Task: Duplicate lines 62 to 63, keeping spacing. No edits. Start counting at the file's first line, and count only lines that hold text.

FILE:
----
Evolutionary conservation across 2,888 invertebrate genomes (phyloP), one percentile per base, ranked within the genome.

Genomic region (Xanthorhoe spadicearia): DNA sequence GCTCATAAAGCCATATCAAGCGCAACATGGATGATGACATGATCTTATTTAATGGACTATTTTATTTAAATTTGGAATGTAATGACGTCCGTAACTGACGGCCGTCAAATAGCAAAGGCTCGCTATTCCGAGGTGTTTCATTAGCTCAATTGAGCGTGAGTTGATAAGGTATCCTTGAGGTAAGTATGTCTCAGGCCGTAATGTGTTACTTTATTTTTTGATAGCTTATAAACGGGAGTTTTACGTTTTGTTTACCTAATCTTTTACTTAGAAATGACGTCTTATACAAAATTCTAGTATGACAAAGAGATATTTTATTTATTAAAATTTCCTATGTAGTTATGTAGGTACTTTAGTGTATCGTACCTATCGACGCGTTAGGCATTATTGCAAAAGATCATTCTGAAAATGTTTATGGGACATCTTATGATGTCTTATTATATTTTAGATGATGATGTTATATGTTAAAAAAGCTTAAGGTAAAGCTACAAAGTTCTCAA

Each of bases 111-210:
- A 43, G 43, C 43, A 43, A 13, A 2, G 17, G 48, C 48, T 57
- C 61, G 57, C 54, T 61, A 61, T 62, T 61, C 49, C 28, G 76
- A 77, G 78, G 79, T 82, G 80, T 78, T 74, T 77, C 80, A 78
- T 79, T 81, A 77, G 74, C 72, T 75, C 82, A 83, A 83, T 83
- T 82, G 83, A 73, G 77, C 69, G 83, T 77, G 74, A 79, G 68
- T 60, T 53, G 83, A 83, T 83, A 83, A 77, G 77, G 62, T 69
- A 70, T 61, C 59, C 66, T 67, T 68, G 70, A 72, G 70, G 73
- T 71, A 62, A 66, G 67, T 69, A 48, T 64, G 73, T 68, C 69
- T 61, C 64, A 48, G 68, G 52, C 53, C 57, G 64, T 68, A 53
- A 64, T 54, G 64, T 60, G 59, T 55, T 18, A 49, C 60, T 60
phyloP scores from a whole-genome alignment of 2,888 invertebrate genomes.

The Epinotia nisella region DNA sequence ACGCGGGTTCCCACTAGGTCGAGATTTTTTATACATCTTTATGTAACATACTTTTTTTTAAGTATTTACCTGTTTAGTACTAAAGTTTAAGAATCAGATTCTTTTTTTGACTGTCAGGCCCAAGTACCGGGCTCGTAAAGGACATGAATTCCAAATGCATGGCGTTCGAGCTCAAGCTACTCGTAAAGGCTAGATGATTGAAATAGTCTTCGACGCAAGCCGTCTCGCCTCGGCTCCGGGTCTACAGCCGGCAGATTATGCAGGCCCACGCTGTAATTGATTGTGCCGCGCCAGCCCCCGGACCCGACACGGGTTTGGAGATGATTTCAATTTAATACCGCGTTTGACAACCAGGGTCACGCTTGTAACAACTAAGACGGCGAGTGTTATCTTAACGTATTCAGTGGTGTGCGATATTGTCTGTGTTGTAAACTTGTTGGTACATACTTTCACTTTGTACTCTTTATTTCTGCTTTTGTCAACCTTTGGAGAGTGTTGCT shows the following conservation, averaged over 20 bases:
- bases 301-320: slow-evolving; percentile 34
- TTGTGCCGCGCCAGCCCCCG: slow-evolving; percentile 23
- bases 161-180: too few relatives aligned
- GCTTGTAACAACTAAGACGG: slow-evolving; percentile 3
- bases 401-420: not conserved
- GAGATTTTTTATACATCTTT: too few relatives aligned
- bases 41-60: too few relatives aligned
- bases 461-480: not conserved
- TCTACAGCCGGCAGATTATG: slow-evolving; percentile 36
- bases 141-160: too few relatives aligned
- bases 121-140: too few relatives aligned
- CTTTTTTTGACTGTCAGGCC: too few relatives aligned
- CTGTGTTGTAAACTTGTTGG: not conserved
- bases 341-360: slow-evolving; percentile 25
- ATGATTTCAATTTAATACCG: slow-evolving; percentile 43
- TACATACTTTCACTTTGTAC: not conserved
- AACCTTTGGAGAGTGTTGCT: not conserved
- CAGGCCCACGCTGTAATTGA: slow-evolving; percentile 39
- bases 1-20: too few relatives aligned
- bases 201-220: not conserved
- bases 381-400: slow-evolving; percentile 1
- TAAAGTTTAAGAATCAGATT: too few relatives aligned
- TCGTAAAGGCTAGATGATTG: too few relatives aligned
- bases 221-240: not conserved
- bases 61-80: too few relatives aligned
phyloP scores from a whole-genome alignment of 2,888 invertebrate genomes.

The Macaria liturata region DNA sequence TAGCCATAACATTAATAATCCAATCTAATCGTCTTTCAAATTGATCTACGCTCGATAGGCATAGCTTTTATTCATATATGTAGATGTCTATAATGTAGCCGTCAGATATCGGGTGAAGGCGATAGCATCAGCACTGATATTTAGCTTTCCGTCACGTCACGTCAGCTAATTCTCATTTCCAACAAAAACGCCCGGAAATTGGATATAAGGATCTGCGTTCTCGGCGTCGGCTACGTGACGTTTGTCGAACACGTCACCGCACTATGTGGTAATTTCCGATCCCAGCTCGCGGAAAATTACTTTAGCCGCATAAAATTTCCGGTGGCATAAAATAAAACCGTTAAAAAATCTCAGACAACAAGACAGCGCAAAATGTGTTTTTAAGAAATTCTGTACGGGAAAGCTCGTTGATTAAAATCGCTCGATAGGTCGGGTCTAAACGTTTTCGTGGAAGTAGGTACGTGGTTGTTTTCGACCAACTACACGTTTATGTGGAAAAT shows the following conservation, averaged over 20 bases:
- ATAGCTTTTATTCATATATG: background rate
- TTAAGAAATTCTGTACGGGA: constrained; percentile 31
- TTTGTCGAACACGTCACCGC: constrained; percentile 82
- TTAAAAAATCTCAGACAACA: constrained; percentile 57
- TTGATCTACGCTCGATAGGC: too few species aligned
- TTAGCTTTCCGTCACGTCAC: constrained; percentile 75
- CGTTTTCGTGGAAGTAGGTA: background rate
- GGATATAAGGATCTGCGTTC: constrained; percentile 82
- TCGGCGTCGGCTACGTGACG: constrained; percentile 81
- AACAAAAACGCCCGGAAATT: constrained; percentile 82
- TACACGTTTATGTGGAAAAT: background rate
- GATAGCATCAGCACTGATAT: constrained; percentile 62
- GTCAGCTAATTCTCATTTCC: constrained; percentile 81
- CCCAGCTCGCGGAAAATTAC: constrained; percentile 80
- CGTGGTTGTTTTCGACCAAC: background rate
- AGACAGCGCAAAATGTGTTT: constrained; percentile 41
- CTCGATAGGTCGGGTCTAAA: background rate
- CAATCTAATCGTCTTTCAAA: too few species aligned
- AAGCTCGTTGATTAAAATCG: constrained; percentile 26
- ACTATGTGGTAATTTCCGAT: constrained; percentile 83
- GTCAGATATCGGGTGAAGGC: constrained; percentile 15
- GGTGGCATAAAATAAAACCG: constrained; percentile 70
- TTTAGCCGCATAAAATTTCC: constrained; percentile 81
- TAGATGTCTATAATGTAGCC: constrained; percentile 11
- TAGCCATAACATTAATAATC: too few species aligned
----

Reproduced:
- ACTATGTGGTAATTTCCGAT: constrained; percentile 83
- GTCAGATATCGGGTGAAGGC: constrained; percentile 15